Chrisman Sisters, Women Homesteaders

The Chrisman sisters near Goheen settlement on Lieban Creek, Custer County, Nebraska, 1886 [RG2608.PH1053]

The Chrisman sisters near Goheen settlement on Lieban Creek, Custer County, Nebraska, 1886

Solomon D. Butcher, photographer [RG2608.PH-1053]

Solomon D. Butcher’s photographs from Custer County, Nebraska in the 1880s have become icons of Great Plains settlement.  According to Butcher, he made this well-known image of Joseph and Lucy Chrisman’s four daughters in 1886: (L to R) Harriet (Hattie), Elizabeth (Lizzie), Lucy (Lutie) and Jennie Ruth (Ruth). In his notes on the photograph Butcher wrote that the sisters “took advantage of the homestead, timber claim and pre-emption (sic) laws, each holding three claims.”

When the photograph was made, however, Hattie and Ruth were not old enough to claim government land and Lutie did not file her claim until 1887. Only Lizzie Chrisman, the eldest sister, had acquired land by 1886 using the Preemption Act of 1841, which provided for direct purchase from the government at $2.50 per acre. It is her house that appears in the photograph. Each of the sisters eventually filed homesteads.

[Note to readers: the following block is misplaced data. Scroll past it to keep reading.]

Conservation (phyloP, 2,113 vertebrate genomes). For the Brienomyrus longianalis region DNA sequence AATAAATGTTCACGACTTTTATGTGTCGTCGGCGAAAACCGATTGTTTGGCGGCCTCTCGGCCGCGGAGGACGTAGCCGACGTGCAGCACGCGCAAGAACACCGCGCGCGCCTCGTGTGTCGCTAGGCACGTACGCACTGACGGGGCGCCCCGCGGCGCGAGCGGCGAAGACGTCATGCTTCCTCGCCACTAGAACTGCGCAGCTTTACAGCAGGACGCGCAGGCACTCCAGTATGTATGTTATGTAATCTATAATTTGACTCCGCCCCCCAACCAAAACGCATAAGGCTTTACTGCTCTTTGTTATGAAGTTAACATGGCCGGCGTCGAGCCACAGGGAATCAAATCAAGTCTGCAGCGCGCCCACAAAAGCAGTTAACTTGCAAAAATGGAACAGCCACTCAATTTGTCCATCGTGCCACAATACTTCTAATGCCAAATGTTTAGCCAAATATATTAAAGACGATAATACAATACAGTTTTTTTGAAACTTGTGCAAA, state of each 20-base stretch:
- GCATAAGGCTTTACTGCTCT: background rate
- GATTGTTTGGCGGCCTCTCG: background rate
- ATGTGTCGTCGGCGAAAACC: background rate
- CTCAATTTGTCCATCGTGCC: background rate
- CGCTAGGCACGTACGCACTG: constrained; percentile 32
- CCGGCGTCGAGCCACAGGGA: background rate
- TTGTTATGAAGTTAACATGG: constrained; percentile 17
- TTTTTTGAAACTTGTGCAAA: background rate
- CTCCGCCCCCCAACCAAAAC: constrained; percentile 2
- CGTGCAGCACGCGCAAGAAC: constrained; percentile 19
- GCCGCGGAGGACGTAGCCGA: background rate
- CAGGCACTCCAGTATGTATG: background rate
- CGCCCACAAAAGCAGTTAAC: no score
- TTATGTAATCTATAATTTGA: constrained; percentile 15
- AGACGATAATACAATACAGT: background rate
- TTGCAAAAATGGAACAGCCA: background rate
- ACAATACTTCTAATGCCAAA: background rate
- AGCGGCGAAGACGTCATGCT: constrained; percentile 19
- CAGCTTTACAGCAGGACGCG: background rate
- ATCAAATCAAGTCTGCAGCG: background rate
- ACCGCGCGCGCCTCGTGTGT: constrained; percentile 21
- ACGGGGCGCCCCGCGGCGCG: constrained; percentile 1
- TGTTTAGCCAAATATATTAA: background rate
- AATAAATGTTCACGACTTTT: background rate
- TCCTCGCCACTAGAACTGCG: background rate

During the 1930s family members, including Ruth Chrisman, provided additional details about the famous photograph. Hattie and Ruth are wearing dresses made of brown and white percale. Both Lizzie and Lutie are wearing dresses made of brown and white gingham. Hattie’s horse was “Bet,” and Ruth’s was “Jessie.” The elaborate brocade of on Ruth’s shawl was not apparent until digital technology revealed details previously hidden in Butcher’s original glass plate negative. 


James E. Potter, “Postscript: The Chrisman Sisters,” Nebraska History, 89 (2008): 152


detail on Ruth's shawl

Detail of Ruth’s shawl.


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